Kanye West has made himself a staple at the MTV Music Awards aka MTV VMAs for stealing a moment, so it was no surprise that he took the time to give a speech about being “Famous.” In his four minutes of stage time, he compared himself to Walt Disney, Steve Jobs, Howard Hughes, Harry Truman and Henry Ford before unveiling his new video at Sunday’s MTV Video Music Awards.
West described himself as a “thought leader” in a rambling speech that included a defense of his “Famous” video and shout-out to former flame Amber Rose.
West said people stay impoverished when their esteem, resources and role models are taken away. He said that he and other guests at Sunday’s show, such as Puff Daddy, Jaden Smith and wife Kim Kardashian, are “undeniably the influencers, the thought leaders.”
The rapper also addressed his “Famous” video, a nominee at Sunday’s show, which shows the nude likenesses of various celebrities including Taylor Swift and Donald Trump.
“This is fame, bro,” the rapper said, name-dropping Trump, Rose and “Vogue” editor Anna Wintour.
“I am Kanye West. And that feels really great to say, especially this year,” West started, amid chants from the audience.
West was there to premiere his new video, “Fade,” but before that he wanted to talk. And talk, and talk.
“Later tonight ‘Famous’ might lose to Beyonce but I can’t be mad, I’m always wishing for Beyonce to win,” he joked, making reference to his controversial stage-crash.
The rapper went on to defend “Famous,” his polarizing music video that featured an art display of West and celebrities and public figures like Donald Trump, Chris Brown and George W. Bush lying naked in bed.
“It was an expression of our now, our fame right now, us on the inside of the TV. The audacity to put Anna Wintour next to Donald Trump. I put Ray J in it, bro. This is fame bro. I see you Amber,” West joked pointing to his ex-girlfriend in the crowd. “My wife is a [gangsta], not a lot of people’s wives would let them say that.”
West referenced the ongoing crime in his native Chicago. And he strongly defended himself against Taylor Swift’s claims that he didn’t consult her over the song.
It was one of his usual freewheeling, remarkably self-indulgent stream-of-conscious rants that has made him an incendiary, unpredictable figure in pop music. And, love him or loathe him, he’s an exciting watch.
West then introduced the premiere of the Tidal-sponsored visual for “Fade,” a single from his recent hit album “Life of Pablo.”
Starring R&B singer Teyana Taylor, the video featured the singer clad in workout attire and voraciously dancing in an empty gym. West didn’t appear in the clip.
The VMAs have infamously provided the backdrop for some of West’s most scandalous moments.
There was the earth-shattering interruption heard around the world when a miffed West — woozy off half a bottle of Hennessy — stormed the stage when Swift was named the winner of the female video award instead of his pal Beyonce’s “Single Ladies” at the 2009 ceremony.
“Yo Taylor, I’m really happy for you, I’ma let you finish,” he said to a then-19-year-old Swift, “but Beyoncé has one of the best videos of all time. One of the best videos of all time!” He was met by a wave of boos and flipped off the audience as he returned to his seat.
The two made up, and Swift even presented him with his Video Vanguard honor at last year’s awards. (That reunion was short-lived, though after West’s wife, Kim Kardashian West, leaked audio of Swift and West discussing a song in which he planned on dissing her.)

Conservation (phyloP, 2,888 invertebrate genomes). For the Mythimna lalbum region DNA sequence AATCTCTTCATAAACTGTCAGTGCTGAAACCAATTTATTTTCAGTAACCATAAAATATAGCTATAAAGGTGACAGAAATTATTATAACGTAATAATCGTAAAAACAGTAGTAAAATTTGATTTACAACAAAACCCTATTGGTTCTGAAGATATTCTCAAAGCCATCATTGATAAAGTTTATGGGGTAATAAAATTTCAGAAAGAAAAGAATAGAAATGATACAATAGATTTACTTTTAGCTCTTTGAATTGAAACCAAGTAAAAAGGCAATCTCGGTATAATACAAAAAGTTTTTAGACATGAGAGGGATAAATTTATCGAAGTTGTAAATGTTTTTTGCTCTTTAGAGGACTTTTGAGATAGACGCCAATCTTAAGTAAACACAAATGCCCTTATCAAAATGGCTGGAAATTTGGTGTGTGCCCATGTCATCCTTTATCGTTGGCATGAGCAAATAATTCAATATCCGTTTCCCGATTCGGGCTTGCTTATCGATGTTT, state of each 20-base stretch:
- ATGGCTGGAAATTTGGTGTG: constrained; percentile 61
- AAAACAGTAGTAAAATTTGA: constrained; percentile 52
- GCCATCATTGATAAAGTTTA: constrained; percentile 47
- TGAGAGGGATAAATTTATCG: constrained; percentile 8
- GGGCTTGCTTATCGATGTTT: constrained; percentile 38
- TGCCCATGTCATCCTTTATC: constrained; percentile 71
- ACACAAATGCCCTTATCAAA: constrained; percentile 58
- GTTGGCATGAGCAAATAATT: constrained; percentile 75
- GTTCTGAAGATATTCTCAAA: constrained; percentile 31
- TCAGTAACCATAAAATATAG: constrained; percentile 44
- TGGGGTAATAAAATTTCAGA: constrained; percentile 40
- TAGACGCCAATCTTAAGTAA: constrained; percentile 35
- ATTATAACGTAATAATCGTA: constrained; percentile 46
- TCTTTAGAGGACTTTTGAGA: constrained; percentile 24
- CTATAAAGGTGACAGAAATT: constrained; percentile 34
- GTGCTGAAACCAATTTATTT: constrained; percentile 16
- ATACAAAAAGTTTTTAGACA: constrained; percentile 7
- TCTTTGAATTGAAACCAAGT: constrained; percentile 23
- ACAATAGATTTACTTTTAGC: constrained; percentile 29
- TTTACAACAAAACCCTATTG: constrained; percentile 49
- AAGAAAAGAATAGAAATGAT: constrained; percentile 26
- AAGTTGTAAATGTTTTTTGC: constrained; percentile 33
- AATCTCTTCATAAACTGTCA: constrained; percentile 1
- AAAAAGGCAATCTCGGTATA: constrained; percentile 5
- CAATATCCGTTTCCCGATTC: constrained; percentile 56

West’s appearance might have stayed clear of courting controversy — but it certainly reminded us of why the rapper can be as exhausting as he is entertaining.
“She’s someone I’ve been in love with since I was 22 years old,” he said, before embracing Rihanna with a kiss. “She’s one of my best friends in the world. She’s a living breathing legend in our industry.”
It was a slightly awkward moment in an otherwise adorable, heartfelt speech by Drake – and his landing in the region of Rihanna’s neck was the gif that kept on giving on Twitter.
Surprising the 28-year-old singer with the top award after her record four performances, Drake recalled first meeting Robyn ‘Rihanna’ Fenty in 2005 at a Toronto diner – where she shot the music video for her debut single “Pon de Replay.”
Helmed by Director X, the duo would team up years later for February’s “Work” music video. But in Drake’s eyes, Rihanna’s accomplishments are not nearly as awe-inspiring as the person that she is.
“What’s most impressive isn’t the endlessness of stats, awards and accomplishments – what’s most impressive is the person,” the 29-year-old rapper explained. “She succeeds by being something in which no one in this industry does which is by being herself – the same girl from Barbados surrounded by the same friends. We love the videos which change their artistic vision from year to year. But most of all we love the woman who hasn’t changed from day one.”
Where was he headed? We’ll never know. He leaned in. She leaned back. He skimmed her cheek before moving south.
Vulture.com tweeted it was “The curve to end all curves.” The Twitter account of the VMAs itself put the kiss on a loop, tweeting: “I’m just gonna leave this gem right here.”
“When I think about the Video Vanguard Award and receiving this tonight, all I can think of is my country,” the Barbadian said. “They’re gonna be so proud. This is the first Vanguard to land anywhere close to my country.”
She opened up about her career, saying that it’s about more than just herself.
“My success… it started as my dream, and now my success is not my own,” she confessed. “It’s my family’s, it’s my fans,’ it’s my country’s, it’s the Caribbean’s as a whole, it’s women’s – I have to thank you guys for supporting me over and over.”
The two have dated in the past, having known each other since they were kids.